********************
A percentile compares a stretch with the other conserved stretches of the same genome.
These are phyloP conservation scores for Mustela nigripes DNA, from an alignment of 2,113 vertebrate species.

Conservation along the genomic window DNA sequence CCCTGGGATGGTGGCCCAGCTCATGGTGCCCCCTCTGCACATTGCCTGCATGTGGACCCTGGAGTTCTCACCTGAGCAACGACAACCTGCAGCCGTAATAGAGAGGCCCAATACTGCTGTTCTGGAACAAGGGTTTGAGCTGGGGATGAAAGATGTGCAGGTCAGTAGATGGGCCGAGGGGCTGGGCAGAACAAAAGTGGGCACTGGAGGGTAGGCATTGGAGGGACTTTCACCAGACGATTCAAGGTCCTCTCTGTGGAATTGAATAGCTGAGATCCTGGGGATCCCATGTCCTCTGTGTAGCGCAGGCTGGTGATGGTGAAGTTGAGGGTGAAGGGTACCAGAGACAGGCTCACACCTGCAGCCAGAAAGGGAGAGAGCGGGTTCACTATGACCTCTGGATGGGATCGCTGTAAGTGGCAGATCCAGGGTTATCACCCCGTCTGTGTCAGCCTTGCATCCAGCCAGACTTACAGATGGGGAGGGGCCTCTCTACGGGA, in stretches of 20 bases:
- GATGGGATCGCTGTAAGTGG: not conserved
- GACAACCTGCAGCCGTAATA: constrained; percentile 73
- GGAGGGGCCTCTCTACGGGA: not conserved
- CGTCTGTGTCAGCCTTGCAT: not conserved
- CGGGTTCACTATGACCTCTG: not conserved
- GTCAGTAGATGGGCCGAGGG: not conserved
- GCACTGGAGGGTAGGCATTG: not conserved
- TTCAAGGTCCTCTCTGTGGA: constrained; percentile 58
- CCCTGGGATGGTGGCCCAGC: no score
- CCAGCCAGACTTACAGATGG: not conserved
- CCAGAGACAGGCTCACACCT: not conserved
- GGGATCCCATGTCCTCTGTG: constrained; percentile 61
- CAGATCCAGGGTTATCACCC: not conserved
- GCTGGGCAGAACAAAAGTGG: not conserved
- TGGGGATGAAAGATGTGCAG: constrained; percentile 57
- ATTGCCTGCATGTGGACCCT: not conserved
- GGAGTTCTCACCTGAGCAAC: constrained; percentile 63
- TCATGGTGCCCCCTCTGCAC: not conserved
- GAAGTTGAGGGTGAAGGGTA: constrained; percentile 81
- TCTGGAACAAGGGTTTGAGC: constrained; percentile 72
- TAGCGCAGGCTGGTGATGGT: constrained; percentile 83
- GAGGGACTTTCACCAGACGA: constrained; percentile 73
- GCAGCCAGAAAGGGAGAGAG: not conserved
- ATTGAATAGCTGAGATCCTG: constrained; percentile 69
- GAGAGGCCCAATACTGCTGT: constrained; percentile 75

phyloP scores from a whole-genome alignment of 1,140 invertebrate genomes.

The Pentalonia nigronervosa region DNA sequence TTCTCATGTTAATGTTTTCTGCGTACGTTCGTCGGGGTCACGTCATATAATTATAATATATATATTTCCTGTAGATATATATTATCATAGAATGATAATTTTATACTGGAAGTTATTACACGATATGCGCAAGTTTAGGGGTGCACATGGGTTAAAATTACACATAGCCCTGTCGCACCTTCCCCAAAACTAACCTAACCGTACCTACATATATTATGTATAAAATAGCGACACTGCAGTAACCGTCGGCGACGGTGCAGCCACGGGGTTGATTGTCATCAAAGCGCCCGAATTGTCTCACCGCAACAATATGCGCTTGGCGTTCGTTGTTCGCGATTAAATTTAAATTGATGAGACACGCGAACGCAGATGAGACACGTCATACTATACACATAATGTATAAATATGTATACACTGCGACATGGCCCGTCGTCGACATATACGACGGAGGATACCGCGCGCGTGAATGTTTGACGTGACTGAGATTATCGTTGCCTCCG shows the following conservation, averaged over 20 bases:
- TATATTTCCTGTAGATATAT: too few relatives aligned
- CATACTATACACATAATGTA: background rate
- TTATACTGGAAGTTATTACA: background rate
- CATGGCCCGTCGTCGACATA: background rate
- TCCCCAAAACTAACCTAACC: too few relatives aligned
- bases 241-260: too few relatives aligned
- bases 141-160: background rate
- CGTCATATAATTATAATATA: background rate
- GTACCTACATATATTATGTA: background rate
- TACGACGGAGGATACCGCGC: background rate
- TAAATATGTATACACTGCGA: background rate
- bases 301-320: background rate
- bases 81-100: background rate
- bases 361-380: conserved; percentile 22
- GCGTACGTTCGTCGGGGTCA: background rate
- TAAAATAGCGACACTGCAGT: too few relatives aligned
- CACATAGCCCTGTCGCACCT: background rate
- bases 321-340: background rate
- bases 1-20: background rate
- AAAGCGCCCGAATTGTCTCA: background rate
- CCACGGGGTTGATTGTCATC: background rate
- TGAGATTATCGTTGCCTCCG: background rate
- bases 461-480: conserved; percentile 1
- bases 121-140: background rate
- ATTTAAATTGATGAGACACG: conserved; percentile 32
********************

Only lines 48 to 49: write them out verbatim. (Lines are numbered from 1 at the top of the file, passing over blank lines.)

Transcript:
- bases 321-340: background rate
- bases 1-20: background rate